If there’s one thing guaranteed to wound the very soul of someone who plays video games, it’s a corrupted save file. All the hours — days even — of work and it all goes down the drain in minutes. It’s one of the most devastating things that can happen to your game.
In 2010, at the peak of The Sims 3 hubbub, there was a secret virus, transmitting from player to player, corrupting save files and destroying countless in-game legacies without even showing up on-screen. It infested people’s games, creating extreme lag and unplayable lots.
And it came in the form of a creepy, haunted-looking doll.
At this time, The Sims was — as it continues to be — a haven for the modding community. From its earliest iterations, modders would create in-game items, clothes, traits and more. Upon creation, they’d be uploaded to popular modding download websites like ModTheSims, The Sims Resource and The Sims Exchange. The latter, however, was known for being a little less reliable — and it’s there that the doll first made its appearance.
The doll had its start as a piece of custom content called Girl Doll Dressed, cloned from the in-game teddy bear and designed to look as though toddlers were playing with realistic dolls. It was uploaded to the Exchange as an exciting piece of content from a reputable creator and was quickly downloaded by keen players.
Unfortunately, however, the original file was faulty and, as a result, would “infect” games that it was downloaded into. The creator who unknowingly unleashed the doll didn’t realize it was corrupt until two months after uploading. But by this point, the doll had spread over dozens of games.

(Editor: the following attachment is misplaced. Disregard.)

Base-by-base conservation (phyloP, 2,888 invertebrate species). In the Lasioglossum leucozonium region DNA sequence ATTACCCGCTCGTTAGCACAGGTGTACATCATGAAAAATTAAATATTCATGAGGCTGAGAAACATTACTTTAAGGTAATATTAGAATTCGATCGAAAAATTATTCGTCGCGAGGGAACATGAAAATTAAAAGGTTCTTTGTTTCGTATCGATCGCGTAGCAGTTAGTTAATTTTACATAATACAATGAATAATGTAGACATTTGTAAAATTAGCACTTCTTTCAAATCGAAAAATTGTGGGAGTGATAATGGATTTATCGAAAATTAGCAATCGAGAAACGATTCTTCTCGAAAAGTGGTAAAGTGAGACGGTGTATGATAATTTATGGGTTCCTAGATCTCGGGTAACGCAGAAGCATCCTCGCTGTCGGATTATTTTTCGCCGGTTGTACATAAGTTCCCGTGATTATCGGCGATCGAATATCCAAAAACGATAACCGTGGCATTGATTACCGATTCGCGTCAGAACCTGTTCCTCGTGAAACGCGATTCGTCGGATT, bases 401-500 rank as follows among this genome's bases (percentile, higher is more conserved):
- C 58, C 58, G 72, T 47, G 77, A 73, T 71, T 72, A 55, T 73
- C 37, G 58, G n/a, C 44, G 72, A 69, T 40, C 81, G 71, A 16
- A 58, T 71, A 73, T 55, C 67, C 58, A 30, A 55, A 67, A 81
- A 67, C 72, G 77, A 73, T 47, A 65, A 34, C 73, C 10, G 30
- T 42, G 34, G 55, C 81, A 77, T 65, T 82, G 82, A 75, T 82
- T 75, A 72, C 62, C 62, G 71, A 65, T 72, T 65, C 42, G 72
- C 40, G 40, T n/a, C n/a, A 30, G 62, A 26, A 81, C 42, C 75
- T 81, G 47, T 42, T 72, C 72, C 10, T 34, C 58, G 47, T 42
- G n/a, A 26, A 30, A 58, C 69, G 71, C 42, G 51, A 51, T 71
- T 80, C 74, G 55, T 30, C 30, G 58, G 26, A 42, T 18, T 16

From lag to corrupted save files to game crashes, the doll was inadvertently responsible for countless hours of lost gameplay. To make matters worse, the file itself was visible neither on the Mods screen nor in the downloads folder for the game. Removing it was a challenge.
Over time, the doll’s bug would spread. Any lots or packages uploaded from games that had the doll present would find themselves uploading with the doll attached. There was no escaping it — subsequent downloads of “infected” packages would spread the doll even farther.
Eventually, the tide of this corrupted doll became so strong that EA itself had to step in. Modders and developers alike worked to find a solution, with modder Glitzyangel eventually discovering a way to wipe the doll’s existence from the game.
Popular Sims YouTuber Jesse McNamara — known online as Plumbella — recently published a video on the topic as part of her “Entire History Of” series, retelling stories from the early days of The Sims and explaining the lore of the game.
She states in the video, “An invisible virus that would break the game attaching itself to custom content randomly and you have no control over knowing if you’re downloading it or not? I’m not surprised it turned into a little bit of a moral panic.”
As a result of the corrupted doll incident, players became a lot more savvy when it came to the custom content they chose to download. And sure, the incident would have been a whole lot less creepy if it hadn’t been in the form of a haunted doll figure.
But The Sims has always leaned into the paranormal, and with Halloween rapidly approaching, it feels appropriate to remember one of the biggest, creepiest modding scandals of the game — and remember to always double check your mods.